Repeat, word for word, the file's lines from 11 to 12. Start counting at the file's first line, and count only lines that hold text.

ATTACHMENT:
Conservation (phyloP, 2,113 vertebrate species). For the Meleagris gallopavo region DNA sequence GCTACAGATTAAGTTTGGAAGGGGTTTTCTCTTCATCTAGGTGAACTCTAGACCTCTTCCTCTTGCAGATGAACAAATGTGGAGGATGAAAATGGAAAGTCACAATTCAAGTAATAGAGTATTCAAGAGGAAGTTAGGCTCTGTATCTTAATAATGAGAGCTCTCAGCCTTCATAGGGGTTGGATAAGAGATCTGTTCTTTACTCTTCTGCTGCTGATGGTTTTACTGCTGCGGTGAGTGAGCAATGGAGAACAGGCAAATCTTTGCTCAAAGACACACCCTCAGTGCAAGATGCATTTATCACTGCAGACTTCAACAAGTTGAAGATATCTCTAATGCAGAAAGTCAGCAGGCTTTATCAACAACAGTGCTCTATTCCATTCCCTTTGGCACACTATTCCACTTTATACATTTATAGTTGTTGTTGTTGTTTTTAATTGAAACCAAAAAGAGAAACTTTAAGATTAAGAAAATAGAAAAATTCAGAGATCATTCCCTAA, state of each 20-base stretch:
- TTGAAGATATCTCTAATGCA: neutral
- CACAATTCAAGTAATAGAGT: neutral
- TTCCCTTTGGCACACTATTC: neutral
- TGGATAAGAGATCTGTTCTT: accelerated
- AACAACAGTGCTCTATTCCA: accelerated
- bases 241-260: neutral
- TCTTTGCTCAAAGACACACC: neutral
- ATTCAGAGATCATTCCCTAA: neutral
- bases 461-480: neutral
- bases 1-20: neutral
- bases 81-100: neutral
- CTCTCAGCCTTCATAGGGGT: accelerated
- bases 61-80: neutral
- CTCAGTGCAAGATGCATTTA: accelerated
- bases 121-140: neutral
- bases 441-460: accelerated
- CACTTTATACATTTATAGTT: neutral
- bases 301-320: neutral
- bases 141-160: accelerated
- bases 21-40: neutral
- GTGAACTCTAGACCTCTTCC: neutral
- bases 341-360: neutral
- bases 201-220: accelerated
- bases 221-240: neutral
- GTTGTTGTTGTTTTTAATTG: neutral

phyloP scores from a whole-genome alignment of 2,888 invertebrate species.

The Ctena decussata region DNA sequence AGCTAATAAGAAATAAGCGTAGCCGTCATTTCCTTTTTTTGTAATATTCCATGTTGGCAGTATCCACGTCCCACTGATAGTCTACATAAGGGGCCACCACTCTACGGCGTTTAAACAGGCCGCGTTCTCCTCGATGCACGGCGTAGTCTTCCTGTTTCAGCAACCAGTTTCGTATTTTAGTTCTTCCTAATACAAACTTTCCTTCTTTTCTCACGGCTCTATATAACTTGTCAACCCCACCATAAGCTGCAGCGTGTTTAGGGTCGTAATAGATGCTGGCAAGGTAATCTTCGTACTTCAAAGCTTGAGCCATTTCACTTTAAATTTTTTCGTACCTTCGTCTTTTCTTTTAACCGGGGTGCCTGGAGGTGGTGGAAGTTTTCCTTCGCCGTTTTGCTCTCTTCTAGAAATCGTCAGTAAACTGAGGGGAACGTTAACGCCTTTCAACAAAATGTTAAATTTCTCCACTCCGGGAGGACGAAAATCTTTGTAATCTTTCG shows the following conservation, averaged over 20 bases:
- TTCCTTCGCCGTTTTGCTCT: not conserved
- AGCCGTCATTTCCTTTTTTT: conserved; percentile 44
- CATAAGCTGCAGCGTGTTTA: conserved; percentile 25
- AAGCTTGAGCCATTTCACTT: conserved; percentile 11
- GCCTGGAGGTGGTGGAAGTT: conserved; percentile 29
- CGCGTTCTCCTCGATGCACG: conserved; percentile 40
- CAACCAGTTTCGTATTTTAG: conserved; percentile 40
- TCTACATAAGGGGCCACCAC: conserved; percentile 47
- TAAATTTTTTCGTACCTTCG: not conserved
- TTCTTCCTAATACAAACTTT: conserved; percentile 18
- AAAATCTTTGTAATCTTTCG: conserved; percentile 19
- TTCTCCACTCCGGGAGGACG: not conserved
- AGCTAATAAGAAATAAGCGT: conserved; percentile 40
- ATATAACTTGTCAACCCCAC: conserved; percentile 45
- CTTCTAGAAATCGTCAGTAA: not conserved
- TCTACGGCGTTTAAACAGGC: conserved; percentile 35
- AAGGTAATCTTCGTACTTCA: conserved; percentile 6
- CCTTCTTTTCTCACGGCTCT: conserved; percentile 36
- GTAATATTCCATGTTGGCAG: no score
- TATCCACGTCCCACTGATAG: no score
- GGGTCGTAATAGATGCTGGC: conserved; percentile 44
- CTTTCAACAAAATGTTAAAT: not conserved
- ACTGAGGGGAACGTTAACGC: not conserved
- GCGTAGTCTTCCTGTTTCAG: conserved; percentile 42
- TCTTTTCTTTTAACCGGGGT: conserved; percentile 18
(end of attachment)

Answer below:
- bases 1-20: neutral
- bases 81-100: neutral